Last updated December 05, 2012
|State Spending on Tobacco Prevention||$5.9 million||$5.9 million|
|% of CDC Recommended Spending
Tobacco Generated Revenue (FY2013)
CDC Recommended Spending on Tobacco Prevention
Actual Spending on Tobacco Prevention (FY2013)
Summary: The U.S. Centers for Disease Control and Prevention (CDC) recommends that New Mexico spend $23.4 million a year to have an effective, comprehensive tobacco prevention program. New Mexico currently allocates $5.9 million a year for tobacco prevention and cessation. This is 25.3% of the CDC’s recommendation and ranks New Mexico 16th among the states in the funding of tobacco prevention programs. New Mexico’s spending on tobacco prevention amounts to 4.3% of the estimated $138 million in tobacco-generated revenue the state collects each year from settlement payments and tobacco taxes.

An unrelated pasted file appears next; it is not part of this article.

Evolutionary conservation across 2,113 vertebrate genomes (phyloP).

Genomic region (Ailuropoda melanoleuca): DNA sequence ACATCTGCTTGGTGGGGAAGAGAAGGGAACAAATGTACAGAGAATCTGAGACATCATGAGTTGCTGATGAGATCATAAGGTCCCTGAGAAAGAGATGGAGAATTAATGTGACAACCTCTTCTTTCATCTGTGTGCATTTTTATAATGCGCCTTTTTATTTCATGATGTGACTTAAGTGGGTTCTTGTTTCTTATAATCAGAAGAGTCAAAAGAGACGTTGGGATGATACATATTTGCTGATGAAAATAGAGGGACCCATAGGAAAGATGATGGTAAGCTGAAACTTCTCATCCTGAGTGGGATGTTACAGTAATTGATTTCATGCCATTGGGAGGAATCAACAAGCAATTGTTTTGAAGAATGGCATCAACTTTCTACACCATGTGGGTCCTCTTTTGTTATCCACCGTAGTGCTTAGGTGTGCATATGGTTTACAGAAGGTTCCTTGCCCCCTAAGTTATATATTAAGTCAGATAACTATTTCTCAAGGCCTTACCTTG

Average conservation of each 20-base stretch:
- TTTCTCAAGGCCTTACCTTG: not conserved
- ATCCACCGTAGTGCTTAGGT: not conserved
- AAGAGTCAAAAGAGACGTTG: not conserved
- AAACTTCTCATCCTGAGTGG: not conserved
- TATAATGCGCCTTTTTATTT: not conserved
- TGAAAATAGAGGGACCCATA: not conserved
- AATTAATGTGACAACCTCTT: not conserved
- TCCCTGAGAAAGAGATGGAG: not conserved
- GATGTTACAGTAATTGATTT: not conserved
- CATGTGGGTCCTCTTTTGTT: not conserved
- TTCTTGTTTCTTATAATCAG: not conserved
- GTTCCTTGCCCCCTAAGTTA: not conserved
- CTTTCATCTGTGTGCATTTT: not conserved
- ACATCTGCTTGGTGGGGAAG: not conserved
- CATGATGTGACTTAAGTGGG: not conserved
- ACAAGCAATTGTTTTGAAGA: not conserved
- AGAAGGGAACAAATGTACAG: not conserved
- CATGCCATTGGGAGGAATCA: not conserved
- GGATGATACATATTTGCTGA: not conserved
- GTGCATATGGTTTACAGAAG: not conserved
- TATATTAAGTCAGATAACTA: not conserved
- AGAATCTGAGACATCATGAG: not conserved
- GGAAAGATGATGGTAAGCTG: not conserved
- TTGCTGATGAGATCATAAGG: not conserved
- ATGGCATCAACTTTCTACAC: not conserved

Background and Recent Developments: New Mexico’s tobacco settlement funds are governed by a law passed in 2000 by the legislature and signed by Governor Gary E. Johnson (R) that placed 50 percent of the state’s tobacco settlement payments in a permanent trust fund. Under the law, the other half of settlement payments are placed into a program fund that can be spent on a variety of health-related programs appropriated through the state’s annual budget process.
State spending on tobacco prevention for FY2013 will be $5.9 million, the same as was spent in FY2012, but a 15 percent cut from what was spent in FY2011 and a more than 35 percent cut from what was spent in FY2010. This amount includes a $249,300 appropriation to the Department of Indian Affairs for commercial tobacco prevention and control programs serving Native Americans.
New Mexico is receiving more tobacco-generated revenue than ever before as a result of a 75 cent cigarette tax increase, to $1.66 a pack, which went into effect on July 1, 2010.
In addition, New Mexico is receiving $1.8 million in federal funds dedicated to tobacco prevention and control:
$1.1 million from the U.S. Centers for Disease Control and Prevention in a 12-month grant for the period beginning April 2012 (from annual appropriations).
$657,922 from the Food and Drug Administration for enforcement of the Family Smoking Prevention and Tobacco Control Act, including the provision regarding tobacco sales to minors.